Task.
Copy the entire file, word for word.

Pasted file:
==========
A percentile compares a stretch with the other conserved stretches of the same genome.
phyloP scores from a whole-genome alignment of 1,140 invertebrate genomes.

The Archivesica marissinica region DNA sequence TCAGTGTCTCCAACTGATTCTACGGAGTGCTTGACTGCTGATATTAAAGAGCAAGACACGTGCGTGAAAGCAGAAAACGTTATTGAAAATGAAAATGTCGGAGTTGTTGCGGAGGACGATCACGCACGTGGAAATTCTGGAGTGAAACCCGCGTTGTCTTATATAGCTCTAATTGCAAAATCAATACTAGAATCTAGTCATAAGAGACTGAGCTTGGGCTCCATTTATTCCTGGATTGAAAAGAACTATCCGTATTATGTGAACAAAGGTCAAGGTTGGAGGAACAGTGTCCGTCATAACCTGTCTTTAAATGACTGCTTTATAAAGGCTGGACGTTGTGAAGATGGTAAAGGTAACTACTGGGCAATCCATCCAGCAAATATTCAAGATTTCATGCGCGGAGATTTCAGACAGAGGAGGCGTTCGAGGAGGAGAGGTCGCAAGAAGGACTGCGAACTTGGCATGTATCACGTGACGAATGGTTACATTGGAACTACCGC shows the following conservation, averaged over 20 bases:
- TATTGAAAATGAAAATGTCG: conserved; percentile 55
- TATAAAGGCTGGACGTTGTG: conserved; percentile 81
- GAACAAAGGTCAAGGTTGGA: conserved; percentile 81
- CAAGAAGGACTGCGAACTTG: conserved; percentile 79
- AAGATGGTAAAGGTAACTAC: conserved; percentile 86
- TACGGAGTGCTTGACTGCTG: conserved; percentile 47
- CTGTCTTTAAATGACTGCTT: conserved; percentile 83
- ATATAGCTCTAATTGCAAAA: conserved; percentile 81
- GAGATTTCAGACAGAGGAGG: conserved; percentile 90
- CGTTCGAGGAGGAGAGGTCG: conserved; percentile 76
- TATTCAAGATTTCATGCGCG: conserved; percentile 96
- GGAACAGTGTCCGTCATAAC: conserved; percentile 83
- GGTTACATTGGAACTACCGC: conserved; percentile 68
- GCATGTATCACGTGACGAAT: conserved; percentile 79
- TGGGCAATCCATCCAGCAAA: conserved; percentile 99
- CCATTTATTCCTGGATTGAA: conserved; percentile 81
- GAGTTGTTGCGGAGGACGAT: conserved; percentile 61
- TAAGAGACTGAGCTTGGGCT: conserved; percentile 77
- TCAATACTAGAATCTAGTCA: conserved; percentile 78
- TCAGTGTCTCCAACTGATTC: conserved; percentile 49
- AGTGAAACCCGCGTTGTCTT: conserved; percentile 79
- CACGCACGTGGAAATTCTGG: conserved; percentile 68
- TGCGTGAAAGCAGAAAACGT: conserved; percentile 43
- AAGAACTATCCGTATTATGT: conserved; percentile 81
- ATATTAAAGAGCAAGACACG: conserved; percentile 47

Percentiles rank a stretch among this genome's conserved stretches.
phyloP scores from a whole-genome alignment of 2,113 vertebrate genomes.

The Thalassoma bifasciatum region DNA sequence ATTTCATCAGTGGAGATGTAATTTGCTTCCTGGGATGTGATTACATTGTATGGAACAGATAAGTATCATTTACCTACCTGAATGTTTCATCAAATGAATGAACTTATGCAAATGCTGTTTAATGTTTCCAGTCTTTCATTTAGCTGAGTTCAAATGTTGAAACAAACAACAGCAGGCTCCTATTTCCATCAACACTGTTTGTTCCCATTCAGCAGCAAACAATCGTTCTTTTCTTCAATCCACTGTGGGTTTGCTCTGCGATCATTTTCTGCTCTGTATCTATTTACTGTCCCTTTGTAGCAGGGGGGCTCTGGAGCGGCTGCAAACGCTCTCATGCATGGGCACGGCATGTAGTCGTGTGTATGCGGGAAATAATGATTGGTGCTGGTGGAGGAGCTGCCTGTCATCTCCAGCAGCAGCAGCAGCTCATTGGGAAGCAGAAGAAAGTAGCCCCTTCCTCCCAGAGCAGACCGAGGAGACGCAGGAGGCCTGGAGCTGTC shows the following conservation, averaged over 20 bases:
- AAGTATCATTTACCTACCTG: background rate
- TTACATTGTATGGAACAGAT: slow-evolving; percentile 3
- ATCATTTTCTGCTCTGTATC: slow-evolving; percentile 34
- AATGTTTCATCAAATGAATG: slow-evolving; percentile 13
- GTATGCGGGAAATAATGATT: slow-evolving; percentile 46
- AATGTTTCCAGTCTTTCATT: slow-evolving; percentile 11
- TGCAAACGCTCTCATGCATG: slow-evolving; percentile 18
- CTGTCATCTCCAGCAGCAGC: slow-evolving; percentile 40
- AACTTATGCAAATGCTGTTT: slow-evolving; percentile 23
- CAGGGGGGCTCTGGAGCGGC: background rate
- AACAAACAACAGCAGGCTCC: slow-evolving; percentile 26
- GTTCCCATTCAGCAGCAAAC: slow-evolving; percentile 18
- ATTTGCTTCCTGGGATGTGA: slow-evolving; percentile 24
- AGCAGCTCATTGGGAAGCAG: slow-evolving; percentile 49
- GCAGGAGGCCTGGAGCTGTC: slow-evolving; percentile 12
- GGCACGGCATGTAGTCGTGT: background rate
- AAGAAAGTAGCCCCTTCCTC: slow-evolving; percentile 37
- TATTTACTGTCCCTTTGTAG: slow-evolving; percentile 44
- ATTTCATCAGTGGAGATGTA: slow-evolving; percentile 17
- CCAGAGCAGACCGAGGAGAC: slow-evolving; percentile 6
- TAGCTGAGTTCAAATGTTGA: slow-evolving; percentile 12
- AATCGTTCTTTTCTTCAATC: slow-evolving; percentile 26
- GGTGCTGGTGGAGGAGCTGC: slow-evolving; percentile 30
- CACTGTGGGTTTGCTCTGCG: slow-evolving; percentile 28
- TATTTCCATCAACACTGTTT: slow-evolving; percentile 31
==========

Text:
A percentile compares a stretch with the other conserved stretches of the same genome.
phyloP scores from a whole-genome alignment of 1,140 invertebrate genomes.

The Archivesica marissinica region DNA sequence TCAGTGTCTCCAACTGATTCTACGGAGTGCTTGACTGCTGATATTAAAGAGCAAGACACGTGCGTGAAAGCAGAAAACGTTATTGAAAATGAAAATGTCGGAGTTGTTGCGGAGGACGATCACGCACGTGGAAATTCTGGAGTGAAACCCGCGTTGTCTTATATAGCTCTAATTGCAAAATCAATACTAGAATCTAGTCATAAGAGACTGAGCTTGGGCTCCATTTATTCCTGGATTGAAAAGAACTATCCGTATTATGTGAACAAAGGTCAAGGTTGGAGGAACAGTGTCCGTCATAACCTGTCTTTAAATGACTGCTTTATAAAGGCTGGACGTTGTGAAGATGGTAAAGGTAACTACTGGGCAATCCATCCAGCAAATATTCAAGATTTCATGCGCGGAGATTTCAGACAGAGGAGGCGTTCGAGGAGGAGAGGTCGCAAGAAGGACTGCGAACTTGGCATGTATCACGTGACGAATGGTTACATTGGAACTACCGC shows the following conservation, averaged over 20 bases:
- TATTGAAAATGAAAATGTCG: conserved; percentile 55
- TATAAAGGCTGGACGTTGTG: conserved; percentile 81
- GAACAAAGGTCAAGGTTGGA: conserved; percentile 81
- CAAGAAGGACTGCGAACTTG: conserved; percentile 79
- AAGATGGTAAAGGTAACTAC: conserved; percentile 86
- TACGGAGTGCTTGACTGCTG: conserved; percentile 47
- CTGTCTTTAAATGACTGCTT: conserved; percentile 83
- ATATAGCTCTAATTGCAAAA: conserved; percentile 81
- GAGATTTCAGACAGAGGAGG: conserved; percentile 90
- CGTTCGAGGAGGAGAGGTCG: conserved; percentile 76
- TATTCAAGATTTCATGCGCG: conserved; percentile 96
- GGAACAGTGTCCGTCATAAC: conserved; percentile 83
- GGTTACATTGGAACTACCGC: conserved; percentile 68
- GCATGTATCACGTGACGAAT: conserved; percentile 79
- TGGGCAATCCATCCAGCAAA: conserved; percentile 99
- CCATTTATTCCTGGATTGAA: conserved; percentile 81
- GAGTTGTTGCGGAGGACGAT: conserved; percentile 61
- TAAGAGACTGAGCTTGGGCT: conserved; percentile 77
- TCAATACTAGAATCTAGTCA: conserved; percentile 78
- TCAGTGTCTCCAACTGATTC: conserved; percentile 49
- AGTGAAACCCGCGTTGTCTT: conserved; percentile 79
- CACGCACGTGGAAATTCTGG: conserved; percentile 68
- TGCGTGAAAGCAGAAAACGT: conserved; percentile 43
- AAGAACTATCCGTATTATGT: conserved; percentile 81
- ATATTAAAGAGCAAGACACG: conserved; percentile 47

Percentiles rank a stretch among this genome's conserved stretches.
phyloP scores from a whole-genome alignment of 2,113 vertebrate genomes.

The Thalassoma bifasciatum region DNA sequence ATTTCATCAGTGGAGATGTAATTTGCTTCCTGGGATGTGATTACATTGTATGGAACAGATAAGTATCATTTACCTACCTGAATGTTTCATCAAATGAATGAACTTATGCAAATGCTGTTTAATGTTTCCAGTCTTTCATTTAGCTGAGTTCAAATGTTGAAACAAACAACAGCAGGCTCCTATTTCCATCAACACTGTTTGTTCCCATTCAGCAGCAAACAATCGTTCTTTTCTTCAATCCACTGTGGGTTTGCTCTGCGATCATTTTCTGCTCTGTATCTATTTACTGTCCCTTTGTAGCAGGGGGGCTCTGGAGCGGCTGCAAACGCTCTCATGCATGGGCACGGCATGTAGTCGTGTGTATGCGGGAAATAATGATTGGTGCTGGTGGAGGAGCTGCCTGTCATCTCCAGCAGCAGCAGCAGCTCATTGGGAAGCAGAAGAAAGTAGCCCCTTCCTCCCAGAGCAGACCGAGGAGACGCAGGAGGCCTGGAGCTGTC shows the following conservation, averaged over 20 bases:
- AAGTATCATTTACCTACCTG: background rate
- TTACATTGTATGGAACAGAT: slow-evolving; percentile 3
- ATCATTTTCTGCTCTGTATC: slow-evolving; percentile 34
- AATGTTTCATCAAATGAATG: slow-evolving; percentile 13
- GTATGCGGGAAATAATGATT: slow-evolving; percentile 46
- AATGTTTCCAGTCTTTCATT: slow-evolving; percentile 11
- TGCAAACGCTCTCATGCATG: slow-evolving; percentile 18
- CTGTCATCTCCAGCAGCAGC: slow-evolving; percentile 40
- AACTTATGCAAATGCTGTTT: slow-evolving; percentile 23
- CAGGGGGGCTCTGGAGCGGC: background rate
- AACAAACAACAGCAGGCTCC: slow-evolving; percentile 26
- GTTCCCATTCAGCAGCAAAC: slow-evolving; percentile 18
- ATTTGCTTCCTGGGATGTGA: slow-evolving; percentile 24
- AGCAGCTCATTGGGAAGCAG: slow-evolving; percentile 49
- GCAGGAGGCCTGGAGCTGTC: slow-evolving; percentile 12
- GGCACGGCATGTAGTCGTGT: background rate
- AAGAAAGTAGCCCCTTCCTC: slow-evolving; percentile 37
- TATTTACTGTCCCTTTGTAG: slow-evolving; percentile 44
- ATTTCATCAGTGGAGATGTA: slow-evolving; percentile 17
- CCAGAGCAGACCGAGGAGAC: slow-evolving; percentile 6
- TAGCTGAGTTCAAATGTTGA: slow-evolving; percentile 12
- AATCGTTCTTTTCTTCAATC: slow-evolving; percentile 26
- GGTGCTGGTGGAGGAGCTGC: slow-evolving; percentile 30
- CACTGTGGGTTTGCTCTGCG: slow-evolving; percentile 28
- TATTTCCATCAACACTGTTT: slow-evolving; percentile 31